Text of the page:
The fashion industry is raising its collective ambition with updated
science-based emission reduction targets under the Fashion Industry Charter for
Announced on Monday at COP26 (26th UN Climate Change conference), the renewed
commitments, form a decarbonisation plan aligned with Paris Agreement ambitions
to limit the global temperature rise to 1.5 degrees Celsius above pre-industrial
They recognise the fashion industry as a major global player needing to take an
active part in contributing to the realization of these goals.
Central to this is the call for companies to set Science Based Targets or halve
their emissions by 2030, with a pledge to achieve net-zero emissions no later
than 2050. This is an update on the previous target of 30 per cent aggregate
greenhouse gas emission reductions by 2030.
It comes at a crucial moment for climate action following the latest
Intergovernmental Panel on Climate Change (IPCC) report, which referred to a
"code red for humanity".
"This is an important milestone for the Fashion Charter, as it increases the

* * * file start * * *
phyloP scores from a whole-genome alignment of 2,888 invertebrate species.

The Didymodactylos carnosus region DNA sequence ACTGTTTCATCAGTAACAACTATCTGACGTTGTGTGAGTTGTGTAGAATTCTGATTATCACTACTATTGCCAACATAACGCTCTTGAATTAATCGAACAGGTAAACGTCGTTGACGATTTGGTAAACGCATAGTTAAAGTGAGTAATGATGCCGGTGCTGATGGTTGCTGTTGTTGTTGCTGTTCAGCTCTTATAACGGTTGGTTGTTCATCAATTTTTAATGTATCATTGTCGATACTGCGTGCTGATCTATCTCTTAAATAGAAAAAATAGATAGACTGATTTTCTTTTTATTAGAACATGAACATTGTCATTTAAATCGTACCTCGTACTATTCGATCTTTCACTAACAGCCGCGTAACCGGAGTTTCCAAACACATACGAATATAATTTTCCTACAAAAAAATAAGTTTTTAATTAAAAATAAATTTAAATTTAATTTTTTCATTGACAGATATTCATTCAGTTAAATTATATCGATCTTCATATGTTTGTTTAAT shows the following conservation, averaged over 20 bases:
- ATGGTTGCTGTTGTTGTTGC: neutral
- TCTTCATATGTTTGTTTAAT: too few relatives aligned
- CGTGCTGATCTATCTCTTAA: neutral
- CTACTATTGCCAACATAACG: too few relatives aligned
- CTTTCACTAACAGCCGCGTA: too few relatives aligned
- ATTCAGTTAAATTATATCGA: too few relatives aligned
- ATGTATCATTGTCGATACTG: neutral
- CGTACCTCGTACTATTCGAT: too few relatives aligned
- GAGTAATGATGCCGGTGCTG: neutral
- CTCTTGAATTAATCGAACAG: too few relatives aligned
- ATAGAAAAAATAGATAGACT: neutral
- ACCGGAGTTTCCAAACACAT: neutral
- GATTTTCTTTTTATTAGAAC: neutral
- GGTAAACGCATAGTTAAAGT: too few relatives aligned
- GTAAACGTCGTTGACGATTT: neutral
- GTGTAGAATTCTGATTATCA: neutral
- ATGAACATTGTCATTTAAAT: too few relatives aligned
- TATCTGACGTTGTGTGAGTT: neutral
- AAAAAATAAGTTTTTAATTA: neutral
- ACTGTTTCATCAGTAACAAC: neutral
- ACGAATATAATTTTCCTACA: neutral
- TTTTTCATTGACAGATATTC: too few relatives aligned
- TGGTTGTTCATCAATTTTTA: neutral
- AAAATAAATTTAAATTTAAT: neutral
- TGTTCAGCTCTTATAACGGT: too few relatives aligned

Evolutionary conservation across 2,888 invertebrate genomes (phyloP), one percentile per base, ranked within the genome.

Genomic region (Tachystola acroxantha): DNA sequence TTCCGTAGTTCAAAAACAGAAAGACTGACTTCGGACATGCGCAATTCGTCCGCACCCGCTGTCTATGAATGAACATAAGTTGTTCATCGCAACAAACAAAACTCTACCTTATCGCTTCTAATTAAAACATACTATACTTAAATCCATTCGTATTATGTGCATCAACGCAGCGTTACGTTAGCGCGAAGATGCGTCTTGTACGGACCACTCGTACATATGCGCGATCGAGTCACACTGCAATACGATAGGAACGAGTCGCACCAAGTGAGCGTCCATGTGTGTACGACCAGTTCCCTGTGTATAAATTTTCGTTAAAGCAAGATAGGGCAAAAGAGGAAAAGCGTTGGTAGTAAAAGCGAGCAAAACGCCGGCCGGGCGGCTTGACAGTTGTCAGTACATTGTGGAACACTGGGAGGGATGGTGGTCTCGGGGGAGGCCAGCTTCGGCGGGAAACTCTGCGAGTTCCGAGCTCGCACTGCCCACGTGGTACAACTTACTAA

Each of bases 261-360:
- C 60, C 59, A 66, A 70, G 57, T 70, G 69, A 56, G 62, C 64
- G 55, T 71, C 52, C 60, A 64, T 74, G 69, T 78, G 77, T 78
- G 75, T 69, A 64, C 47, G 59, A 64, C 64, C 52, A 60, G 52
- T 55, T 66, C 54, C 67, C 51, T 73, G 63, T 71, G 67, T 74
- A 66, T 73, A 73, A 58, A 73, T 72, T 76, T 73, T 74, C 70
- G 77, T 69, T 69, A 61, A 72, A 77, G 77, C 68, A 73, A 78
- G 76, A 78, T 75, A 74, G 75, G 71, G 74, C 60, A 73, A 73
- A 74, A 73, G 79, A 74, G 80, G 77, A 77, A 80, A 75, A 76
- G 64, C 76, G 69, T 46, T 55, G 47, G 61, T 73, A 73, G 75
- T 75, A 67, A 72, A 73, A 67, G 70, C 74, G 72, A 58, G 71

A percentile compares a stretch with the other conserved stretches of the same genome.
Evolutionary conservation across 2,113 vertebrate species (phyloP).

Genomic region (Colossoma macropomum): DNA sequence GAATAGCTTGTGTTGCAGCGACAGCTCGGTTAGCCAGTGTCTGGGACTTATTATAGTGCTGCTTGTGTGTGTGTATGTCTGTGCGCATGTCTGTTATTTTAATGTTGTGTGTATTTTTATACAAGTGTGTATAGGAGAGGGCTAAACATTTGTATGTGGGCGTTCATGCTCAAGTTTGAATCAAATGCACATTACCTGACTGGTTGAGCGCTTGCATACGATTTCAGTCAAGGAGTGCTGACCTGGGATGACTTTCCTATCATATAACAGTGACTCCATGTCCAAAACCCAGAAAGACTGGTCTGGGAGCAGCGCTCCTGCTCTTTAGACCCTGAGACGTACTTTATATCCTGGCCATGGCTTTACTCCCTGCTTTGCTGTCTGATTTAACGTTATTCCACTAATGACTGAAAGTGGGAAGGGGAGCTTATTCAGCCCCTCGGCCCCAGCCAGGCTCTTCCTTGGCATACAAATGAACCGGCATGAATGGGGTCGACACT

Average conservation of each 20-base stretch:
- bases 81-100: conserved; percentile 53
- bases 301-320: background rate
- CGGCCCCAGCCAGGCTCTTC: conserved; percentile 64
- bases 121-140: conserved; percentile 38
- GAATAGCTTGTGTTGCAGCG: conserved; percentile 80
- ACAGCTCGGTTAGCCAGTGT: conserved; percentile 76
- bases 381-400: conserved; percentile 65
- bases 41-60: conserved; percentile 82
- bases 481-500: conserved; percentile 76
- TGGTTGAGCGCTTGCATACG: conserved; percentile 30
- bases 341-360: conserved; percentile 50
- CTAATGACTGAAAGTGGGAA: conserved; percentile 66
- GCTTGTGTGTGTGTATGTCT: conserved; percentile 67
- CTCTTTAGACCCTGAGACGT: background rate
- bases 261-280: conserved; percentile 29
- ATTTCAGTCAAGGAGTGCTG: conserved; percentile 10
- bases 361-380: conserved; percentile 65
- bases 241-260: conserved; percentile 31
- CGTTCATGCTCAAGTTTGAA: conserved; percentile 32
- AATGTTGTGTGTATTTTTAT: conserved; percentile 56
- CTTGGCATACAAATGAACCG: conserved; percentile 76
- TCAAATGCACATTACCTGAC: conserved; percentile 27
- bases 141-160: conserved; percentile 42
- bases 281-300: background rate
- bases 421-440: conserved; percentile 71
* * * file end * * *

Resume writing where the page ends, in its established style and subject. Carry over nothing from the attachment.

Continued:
ambition level in effort to align the industry with 1.5 degrees. It is a signal
that we need to work closely together with our peers, our supply chain,
policymakers and consumers to get on the track to net-zero," said Stefan Seidel
of PUMA, who Co-Chairs the Fashion Industry Charter Steering Committee.
Further commitments in the updated Charter include sourcing 100 per cent of
electricity from renewable sources by 2030, sourcing of environmentally-friendly
raw materials, and phasing out coal from the supply chain by 2030 among others.
Fashion Charter signatories collectively represent a significant proportion of
the fashion industry. There are currently 130 companies and 41 supporting
organisations that have signed the Fashion Charter, including some of the
well-known brands such as Burberry, H&M Group, VF Corporation, Adidas, Kering,
Chanel, Nike, and PUMA as well as suppliers such as Crystal Group, TAL Apparel
The renewed Charter also calls for creating incentive mechanisms for supplier
engagement in decarbonisation pathway as well as outlines measures to engage
other stakeholders who will need to play their part, including policymakers,
financial institutions and communicators.
It lays out a plan to jointly develop and implement a collective decarbonisation
strategy with the practical tools necessary to deliver on the Charter greenhouse
gas emission reduction targets.
"In a time when the climate crisis is accelerating to unprecedented levels, we
need the real economy to lead on climate action. The strengthened commitments of
the fashion charter signatories is an excellent example of such leadership,"
said Niclas Svenningsen, Manager of Global Climate Action at the UN Climate